Tell someone that you’re a professional fee appraiser and most folks won’t have any idea what that really means. Some will picture the guys at Pawn Stars or the Antiques Roadshow trying to put a value on something they pulled out of their parent’s attic. If they’re in the mortgage industry, they’ll likely fall into one of two groups – those who understand the value you bring to the home finance transaction and those who think you fill out forms. The latter group is far larger.
Perhaps it is the seemingly endless stream of electronic advertisements for form-filling software, but something has convinced a large majority of mortgage industry professionals that what we do is fill out the latest version of the appraisal report.
It’s no wonder they think some computer software application can replace us.
In truth, human appraisers fill two vitally important roles today, (1) we collect information and (2) we analyze it so it can be presented to our clients. How we present our findings, the forms we use to display the conclusions we have reached based on our years of experience and the available data, have changed over time and will continue to do so. But the two critical roles we play in the process will not change.
The changes we’re seeing in our industry today and in the forms investors are requiring lenders to use to present our opinions of value, are changing in pursuit of optimization and efficiency. We should embrace that, even if most of the efficiency gains go to our clients while our jobs get more difficult, at least in the short term.
Some appraisers are vehemently opposed to some of these modernization efforts because they remove some of the steps in our traditional process.
Ours is not the only industry where we see this. Think of oral care. Dentists, in particular.
If you go to the dentist today for a toothache and it’s a professional you have seen in the past, perhaps for a regular checkup, you would not expect to have to sit through the x-ray procedure again. That was already completed in the recent past. What you need now is relief. So, you flop into the chair and the dentist goes to work relieving your pain.
Today in our industry, mortgage servicers are making refinance offers to new borrowers within 90 days of boarding them to the servicing platform. In a falling interest rate environment, it’s not unusual to see a borrower return to the closing table for a new loan within a year of closing on their last one. Unlike the dentist, we heat up our full appraisal pro and prepare to x-ray the property again, metaphorically speaking.
COVID forced this concept to the forefront, and we saw the rise of appraisal waivers — when the GSE’s make a risk-based determination that the information they have relative to the property and the expected value of that property are sufficient for a subsequent transaction. The GSE’s are confident that the expansion of the waiver program has not increased risk, and their regulator has signed off on the use of waivers, sending a signal that risk exposure is being held in check.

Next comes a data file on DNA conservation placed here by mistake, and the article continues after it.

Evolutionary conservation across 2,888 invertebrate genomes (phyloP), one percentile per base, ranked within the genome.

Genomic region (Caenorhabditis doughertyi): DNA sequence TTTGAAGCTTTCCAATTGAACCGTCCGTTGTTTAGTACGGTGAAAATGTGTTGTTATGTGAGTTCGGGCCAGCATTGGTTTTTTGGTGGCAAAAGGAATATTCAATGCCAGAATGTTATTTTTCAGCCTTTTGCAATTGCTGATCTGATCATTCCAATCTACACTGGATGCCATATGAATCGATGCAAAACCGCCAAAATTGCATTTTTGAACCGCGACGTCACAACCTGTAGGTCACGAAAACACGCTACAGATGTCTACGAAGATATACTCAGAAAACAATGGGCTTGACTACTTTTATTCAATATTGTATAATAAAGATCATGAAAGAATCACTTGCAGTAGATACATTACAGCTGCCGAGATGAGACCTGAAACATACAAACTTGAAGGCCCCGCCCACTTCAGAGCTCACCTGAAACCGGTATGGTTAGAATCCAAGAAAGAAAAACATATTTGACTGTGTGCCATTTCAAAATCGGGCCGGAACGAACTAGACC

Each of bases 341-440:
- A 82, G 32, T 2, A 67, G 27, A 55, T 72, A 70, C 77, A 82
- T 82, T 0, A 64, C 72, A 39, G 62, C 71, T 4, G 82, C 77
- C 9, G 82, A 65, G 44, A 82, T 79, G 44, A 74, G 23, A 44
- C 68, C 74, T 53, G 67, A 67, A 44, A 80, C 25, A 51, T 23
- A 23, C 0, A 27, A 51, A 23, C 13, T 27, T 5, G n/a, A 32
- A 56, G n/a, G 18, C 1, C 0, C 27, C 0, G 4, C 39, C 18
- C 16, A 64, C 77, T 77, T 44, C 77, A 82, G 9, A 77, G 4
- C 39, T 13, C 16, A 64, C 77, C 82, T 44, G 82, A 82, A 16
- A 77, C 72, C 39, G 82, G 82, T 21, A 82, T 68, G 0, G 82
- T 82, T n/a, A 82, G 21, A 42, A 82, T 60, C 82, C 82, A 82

But even with waivers, there will be a time when these properties need to be re-examined. At some point, there will be questions about changes to the property that must be answered by a professional appraiser.
But will this be a return to the full appraisal methodology of the past? It’s likely that we may see an appraiser role or an appraiser-supervised role where we send someone out to collect physical information and provide feedback to the lenders and agencies about the continued reliability of the initial set of data.
If that sounds like a role that we could hand off to a computer, realize that every system must be measured and maintained to ensure that the algorithm is still providing reliable results.
When an automobile comes off the assembly line, it’s not just rolled out to the general public. It’s tested. We’ll have to do the same thing. In fact, we’ll be even more important because unlike the automotive industry, we have no standardized approach to the collection and development of real property data.
There can be a wide variance between what intended users require in terms of property data, think lenders versus tax assessors. The human appraiser has to navigate through this pool of non-standardized data to arrive at reasonable conclusions when estimating the value of the property.
Before COVID, pretty much all real estate finance transactions were handled similarly in terms of appraisal requirements. Today, that has changed and it won’t change back.
Lenders and their investors now know that some transactions will likely always require a full appraisal, but many will not. If a lender takes a property back as REO after foreclosure, you can bet they will want a full appraisal in order to be confident in their loss severity estimate. But a refinance at 30% LTV using a 15-year note probably won’t require the full nuts and bolts approach. This is not a new concept, appraisal validation has been in the risk nomenclature for quite some time, it was just not very commonly practiced.
Through all of these changes, our roles will remain the same. We will continue to gather the data and make sense of it, providing key relevant feedback to our lender clients to base a decision, which is all the appraisal was ever designed to deliver.
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